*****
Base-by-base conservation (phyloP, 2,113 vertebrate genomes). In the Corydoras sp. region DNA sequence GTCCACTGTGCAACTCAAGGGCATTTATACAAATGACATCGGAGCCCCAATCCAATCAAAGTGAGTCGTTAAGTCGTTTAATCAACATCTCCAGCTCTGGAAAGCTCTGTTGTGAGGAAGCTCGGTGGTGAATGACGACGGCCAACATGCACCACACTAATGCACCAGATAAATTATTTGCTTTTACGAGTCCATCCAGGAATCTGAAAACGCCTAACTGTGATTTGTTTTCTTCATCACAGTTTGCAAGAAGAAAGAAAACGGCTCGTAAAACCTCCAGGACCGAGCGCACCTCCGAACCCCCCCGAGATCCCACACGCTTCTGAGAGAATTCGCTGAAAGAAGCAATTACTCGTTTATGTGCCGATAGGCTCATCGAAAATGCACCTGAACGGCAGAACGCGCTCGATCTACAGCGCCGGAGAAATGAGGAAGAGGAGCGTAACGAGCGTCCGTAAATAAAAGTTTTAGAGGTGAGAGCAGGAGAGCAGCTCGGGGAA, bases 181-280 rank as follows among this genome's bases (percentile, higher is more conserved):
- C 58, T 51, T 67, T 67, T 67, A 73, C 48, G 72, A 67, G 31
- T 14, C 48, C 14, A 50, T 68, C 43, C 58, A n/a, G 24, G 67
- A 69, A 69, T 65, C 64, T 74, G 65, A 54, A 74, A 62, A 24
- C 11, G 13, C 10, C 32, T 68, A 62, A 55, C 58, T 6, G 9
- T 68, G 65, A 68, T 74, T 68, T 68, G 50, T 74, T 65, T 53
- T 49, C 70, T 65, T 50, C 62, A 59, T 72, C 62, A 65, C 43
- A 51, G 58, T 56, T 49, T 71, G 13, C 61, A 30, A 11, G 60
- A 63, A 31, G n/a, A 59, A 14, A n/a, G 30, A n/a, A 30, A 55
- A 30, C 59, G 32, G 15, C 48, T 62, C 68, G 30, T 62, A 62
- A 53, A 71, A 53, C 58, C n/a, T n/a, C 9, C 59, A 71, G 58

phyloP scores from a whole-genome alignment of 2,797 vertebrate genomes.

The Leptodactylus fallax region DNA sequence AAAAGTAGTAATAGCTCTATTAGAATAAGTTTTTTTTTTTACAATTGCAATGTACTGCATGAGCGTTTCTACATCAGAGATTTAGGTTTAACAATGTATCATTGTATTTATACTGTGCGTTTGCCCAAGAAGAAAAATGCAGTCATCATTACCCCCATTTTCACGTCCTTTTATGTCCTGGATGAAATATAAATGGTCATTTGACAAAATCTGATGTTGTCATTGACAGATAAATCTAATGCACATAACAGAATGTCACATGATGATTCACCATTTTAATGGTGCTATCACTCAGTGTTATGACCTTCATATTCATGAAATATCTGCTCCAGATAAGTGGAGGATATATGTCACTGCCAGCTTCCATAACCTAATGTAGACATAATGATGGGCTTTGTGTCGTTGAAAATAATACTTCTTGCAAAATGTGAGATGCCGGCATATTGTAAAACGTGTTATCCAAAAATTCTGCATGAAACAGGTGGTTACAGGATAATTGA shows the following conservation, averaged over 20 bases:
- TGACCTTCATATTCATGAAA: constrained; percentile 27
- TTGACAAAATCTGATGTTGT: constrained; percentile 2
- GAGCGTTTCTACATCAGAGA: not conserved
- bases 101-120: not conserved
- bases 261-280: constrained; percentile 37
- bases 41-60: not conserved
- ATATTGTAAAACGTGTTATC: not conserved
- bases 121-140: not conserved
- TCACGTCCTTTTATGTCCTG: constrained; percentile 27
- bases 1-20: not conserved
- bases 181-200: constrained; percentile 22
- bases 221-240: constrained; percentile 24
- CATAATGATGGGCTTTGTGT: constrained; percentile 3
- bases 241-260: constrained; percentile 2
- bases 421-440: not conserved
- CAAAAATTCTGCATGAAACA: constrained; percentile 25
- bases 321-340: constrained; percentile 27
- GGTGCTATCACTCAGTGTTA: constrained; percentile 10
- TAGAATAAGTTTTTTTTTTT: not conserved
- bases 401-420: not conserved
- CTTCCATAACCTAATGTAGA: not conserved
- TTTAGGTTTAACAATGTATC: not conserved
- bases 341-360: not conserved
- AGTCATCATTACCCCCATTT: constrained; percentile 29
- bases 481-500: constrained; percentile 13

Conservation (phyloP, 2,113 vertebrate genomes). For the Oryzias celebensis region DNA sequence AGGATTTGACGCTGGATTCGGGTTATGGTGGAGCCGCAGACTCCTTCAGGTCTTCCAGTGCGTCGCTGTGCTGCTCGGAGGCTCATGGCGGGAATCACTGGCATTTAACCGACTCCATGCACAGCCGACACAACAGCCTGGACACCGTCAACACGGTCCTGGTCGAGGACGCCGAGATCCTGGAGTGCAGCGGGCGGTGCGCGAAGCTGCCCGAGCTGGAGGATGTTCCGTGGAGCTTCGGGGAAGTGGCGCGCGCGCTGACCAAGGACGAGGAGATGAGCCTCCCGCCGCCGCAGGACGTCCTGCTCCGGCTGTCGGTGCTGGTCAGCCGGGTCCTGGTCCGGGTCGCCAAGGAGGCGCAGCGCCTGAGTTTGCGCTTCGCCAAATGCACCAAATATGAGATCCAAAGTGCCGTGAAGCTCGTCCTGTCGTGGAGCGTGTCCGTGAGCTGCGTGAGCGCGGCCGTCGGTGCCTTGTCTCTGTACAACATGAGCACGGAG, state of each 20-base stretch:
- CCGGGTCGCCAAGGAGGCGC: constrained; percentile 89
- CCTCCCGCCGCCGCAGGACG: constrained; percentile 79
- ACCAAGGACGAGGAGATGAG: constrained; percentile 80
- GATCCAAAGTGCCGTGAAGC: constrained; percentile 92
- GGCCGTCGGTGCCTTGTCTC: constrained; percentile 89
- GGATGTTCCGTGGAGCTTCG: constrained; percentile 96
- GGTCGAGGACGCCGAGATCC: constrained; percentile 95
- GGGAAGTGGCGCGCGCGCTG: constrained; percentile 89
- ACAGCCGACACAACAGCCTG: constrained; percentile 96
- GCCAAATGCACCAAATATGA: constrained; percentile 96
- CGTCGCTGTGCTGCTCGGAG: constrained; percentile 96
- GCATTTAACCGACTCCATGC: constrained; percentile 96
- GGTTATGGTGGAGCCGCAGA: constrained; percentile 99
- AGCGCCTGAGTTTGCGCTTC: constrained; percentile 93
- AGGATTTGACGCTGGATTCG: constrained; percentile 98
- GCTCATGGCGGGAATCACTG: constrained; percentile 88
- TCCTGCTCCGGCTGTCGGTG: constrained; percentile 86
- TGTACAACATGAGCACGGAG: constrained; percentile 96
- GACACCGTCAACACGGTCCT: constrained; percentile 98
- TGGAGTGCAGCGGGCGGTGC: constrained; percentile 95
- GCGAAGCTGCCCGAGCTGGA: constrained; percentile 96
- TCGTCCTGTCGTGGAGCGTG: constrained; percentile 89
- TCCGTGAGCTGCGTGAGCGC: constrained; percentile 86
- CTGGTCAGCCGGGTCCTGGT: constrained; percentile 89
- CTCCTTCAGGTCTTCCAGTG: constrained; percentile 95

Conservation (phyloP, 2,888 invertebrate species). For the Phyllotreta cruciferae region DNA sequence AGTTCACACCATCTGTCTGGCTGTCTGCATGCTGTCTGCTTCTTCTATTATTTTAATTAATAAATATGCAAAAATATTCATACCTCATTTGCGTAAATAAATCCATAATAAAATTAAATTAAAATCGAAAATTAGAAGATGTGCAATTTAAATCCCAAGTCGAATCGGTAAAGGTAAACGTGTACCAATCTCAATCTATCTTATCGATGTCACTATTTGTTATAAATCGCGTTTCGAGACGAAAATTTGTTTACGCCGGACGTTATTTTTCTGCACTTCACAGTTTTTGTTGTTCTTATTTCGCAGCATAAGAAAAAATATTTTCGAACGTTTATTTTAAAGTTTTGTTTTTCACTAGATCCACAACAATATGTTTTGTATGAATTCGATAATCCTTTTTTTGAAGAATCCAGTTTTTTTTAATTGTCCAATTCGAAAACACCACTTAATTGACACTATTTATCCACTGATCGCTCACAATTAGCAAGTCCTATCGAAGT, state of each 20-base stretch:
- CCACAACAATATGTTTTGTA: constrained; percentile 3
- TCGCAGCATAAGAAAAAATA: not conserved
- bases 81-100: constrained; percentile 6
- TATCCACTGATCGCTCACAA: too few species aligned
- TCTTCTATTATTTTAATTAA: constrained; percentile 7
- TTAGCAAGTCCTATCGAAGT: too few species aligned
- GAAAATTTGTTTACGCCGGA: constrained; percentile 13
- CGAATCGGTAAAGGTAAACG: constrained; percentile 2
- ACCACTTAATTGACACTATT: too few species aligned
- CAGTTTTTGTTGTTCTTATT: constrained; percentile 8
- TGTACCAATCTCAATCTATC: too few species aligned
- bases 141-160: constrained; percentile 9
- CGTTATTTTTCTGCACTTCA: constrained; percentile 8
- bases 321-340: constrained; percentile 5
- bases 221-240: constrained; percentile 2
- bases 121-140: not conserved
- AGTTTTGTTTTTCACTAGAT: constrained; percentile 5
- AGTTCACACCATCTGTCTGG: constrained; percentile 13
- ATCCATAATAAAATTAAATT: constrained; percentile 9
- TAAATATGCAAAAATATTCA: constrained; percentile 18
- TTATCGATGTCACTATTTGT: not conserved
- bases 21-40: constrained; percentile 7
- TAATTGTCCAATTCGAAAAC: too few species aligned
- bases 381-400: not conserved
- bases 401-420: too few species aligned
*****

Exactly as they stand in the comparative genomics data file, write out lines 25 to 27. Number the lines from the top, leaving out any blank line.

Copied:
- bases 221-240: constrained; percentile 24
- CATAATGATGGGCTTTGTGT: constrained; percentile 3
- bases 241-260: constrained; percentile 2